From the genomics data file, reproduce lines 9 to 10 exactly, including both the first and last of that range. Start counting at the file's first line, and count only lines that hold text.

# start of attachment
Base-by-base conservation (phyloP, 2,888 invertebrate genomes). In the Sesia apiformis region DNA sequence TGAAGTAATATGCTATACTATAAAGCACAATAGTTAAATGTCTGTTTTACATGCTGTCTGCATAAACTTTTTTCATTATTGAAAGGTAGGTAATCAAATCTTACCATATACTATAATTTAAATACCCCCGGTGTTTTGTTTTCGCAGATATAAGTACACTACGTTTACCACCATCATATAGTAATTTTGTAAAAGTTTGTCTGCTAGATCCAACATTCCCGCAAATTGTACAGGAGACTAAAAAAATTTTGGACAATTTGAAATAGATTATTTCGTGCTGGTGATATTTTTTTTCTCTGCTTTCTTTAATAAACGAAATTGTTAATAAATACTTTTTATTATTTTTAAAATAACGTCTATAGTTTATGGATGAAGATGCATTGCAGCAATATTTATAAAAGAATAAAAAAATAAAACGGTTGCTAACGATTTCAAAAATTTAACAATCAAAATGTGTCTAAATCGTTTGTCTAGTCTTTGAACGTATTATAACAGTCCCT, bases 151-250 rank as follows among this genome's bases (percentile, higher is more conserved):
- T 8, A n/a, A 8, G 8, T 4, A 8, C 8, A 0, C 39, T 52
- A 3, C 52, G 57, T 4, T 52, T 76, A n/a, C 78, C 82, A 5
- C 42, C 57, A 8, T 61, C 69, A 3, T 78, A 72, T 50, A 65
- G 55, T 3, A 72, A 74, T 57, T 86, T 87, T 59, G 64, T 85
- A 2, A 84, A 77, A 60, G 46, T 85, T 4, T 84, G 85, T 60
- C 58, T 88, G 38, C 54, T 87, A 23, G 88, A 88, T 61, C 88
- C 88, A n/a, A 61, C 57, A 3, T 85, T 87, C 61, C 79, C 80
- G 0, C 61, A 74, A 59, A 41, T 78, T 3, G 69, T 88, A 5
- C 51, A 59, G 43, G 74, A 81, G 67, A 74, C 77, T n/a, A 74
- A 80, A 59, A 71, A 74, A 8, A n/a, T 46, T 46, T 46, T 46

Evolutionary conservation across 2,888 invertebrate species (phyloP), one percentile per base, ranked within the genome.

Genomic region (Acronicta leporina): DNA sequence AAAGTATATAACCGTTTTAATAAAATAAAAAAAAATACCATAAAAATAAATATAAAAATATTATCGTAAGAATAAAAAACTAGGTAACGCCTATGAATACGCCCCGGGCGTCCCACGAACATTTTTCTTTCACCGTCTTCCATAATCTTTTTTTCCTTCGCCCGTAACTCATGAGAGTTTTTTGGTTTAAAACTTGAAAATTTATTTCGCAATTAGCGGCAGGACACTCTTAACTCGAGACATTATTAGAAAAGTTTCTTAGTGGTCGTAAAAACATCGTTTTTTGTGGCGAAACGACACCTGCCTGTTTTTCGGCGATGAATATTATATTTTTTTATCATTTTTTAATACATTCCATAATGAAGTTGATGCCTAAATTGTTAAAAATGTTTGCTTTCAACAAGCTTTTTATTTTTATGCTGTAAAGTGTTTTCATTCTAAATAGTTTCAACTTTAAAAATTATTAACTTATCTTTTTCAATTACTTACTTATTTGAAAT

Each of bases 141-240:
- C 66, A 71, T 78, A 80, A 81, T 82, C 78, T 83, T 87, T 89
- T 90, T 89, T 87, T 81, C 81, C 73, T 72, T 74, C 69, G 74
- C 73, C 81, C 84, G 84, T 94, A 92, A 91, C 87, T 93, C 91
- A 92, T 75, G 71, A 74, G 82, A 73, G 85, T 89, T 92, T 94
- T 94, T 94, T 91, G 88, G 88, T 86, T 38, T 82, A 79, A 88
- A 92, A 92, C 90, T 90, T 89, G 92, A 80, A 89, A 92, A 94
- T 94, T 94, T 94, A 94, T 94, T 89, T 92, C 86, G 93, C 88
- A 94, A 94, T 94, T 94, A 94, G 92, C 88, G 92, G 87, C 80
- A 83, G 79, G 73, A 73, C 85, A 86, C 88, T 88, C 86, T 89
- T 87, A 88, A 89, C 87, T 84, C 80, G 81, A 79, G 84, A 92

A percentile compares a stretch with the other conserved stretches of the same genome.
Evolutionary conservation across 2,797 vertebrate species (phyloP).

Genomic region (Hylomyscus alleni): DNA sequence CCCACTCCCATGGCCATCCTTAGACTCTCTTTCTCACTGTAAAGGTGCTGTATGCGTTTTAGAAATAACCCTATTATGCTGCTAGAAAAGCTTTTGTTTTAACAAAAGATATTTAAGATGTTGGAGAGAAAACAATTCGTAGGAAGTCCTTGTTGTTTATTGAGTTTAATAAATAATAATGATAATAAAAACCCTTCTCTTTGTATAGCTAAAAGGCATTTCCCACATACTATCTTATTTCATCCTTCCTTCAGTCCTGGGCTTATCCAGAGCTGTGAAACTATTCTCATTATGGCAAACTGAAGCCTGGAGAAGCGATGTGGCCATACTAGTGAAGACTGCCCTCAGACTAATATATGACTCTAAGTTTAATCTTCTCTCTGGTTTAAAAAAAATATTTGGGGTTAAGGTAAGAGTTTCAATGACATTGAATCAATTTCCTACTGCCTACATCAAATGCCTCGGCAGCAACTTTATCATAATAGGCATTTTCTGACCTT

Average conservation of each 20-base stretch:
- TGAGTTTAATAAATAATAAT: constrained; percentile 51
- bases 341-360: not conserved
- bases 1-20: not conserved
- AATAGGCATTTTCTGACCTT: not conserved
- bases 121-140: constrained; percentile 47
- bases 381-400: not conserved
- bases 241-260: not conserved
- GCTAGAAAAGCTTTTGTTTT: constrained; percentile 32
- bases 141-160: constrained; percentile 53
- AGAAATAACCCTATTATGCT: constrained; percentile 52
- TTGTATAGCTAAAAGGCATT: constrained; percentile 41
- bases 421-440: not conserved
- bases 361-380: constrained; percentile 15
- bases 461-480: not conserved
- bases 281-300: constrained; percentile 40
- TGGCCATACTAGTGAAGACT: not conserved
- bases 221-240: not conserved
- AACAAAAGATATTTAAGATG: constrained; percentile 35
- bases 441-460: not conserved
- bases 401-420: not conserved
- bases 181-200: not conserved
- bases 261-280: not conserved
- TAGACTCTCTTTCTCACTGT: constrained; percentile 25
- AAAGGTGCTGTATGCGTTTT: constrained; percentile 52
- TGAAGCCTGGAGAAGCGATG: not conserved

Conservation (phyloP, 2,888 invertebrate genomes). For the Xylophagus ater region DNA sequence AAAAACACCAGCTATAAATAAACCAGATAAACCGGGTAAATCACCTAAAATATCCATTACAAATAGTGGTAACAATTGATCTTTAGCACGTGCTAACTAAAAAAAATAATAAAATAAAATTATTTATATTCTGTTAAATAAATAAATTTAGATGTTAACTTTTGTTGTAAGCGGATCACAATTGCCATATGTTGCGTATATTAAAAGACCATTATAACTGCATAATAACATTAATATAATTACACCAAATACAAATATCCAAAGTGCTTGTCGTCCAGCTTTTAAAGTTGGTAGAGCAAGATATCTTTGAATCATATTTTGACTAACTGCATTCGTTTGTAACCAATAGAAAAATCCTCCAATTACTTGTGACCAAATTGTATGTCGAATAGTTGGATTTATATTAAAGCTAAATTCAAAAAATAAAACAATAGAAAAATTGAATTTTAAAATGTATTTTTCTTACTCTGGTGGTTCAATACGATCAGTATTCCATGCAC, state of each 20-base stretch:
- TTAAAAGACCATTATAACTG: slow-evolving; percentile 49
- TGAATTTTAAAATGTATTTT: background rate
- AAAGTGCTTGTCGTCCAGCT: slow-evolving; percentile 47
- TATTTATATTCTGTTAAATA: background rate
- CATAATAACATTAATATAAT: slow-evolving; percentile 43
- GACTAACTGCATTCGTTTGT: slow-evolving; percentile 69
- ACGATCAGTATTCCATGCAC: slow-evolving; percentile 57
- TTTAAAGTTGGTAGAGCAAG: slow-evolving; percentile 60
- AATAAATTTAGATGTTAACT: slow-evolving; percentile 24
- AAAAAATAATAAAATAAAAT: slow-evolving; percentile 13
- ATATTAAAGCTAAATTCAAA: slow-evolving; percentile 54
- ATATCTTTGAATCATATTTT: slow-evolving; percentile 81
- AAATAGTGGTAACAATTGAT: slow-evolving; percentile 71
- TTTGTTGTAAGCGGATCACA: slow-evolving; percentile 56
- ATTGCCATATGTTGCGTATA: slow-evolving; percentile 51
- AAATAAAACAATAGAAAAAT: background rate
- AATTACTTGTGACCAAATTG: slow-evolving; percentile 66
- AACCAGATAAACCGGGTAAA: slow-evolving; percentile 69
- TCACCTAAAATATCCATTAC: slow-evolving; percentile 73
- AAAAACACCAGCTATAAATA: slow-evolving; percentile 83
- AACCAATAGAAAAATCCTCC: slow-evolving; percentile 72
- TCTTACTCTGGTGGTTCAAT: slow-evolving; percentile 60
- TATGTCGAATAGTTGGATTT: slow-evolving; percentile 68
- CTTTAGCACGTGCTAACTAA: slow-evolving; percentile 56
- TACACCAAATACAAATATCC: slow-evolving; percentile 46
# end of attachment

- G 0, C 61, A 74, A 59, A 41, T 78, T 3, G 69, T 88, A 5
- C 51, A 59, G 43, G 74, A 81, G 67, A 74, C 77, T n/a, A 74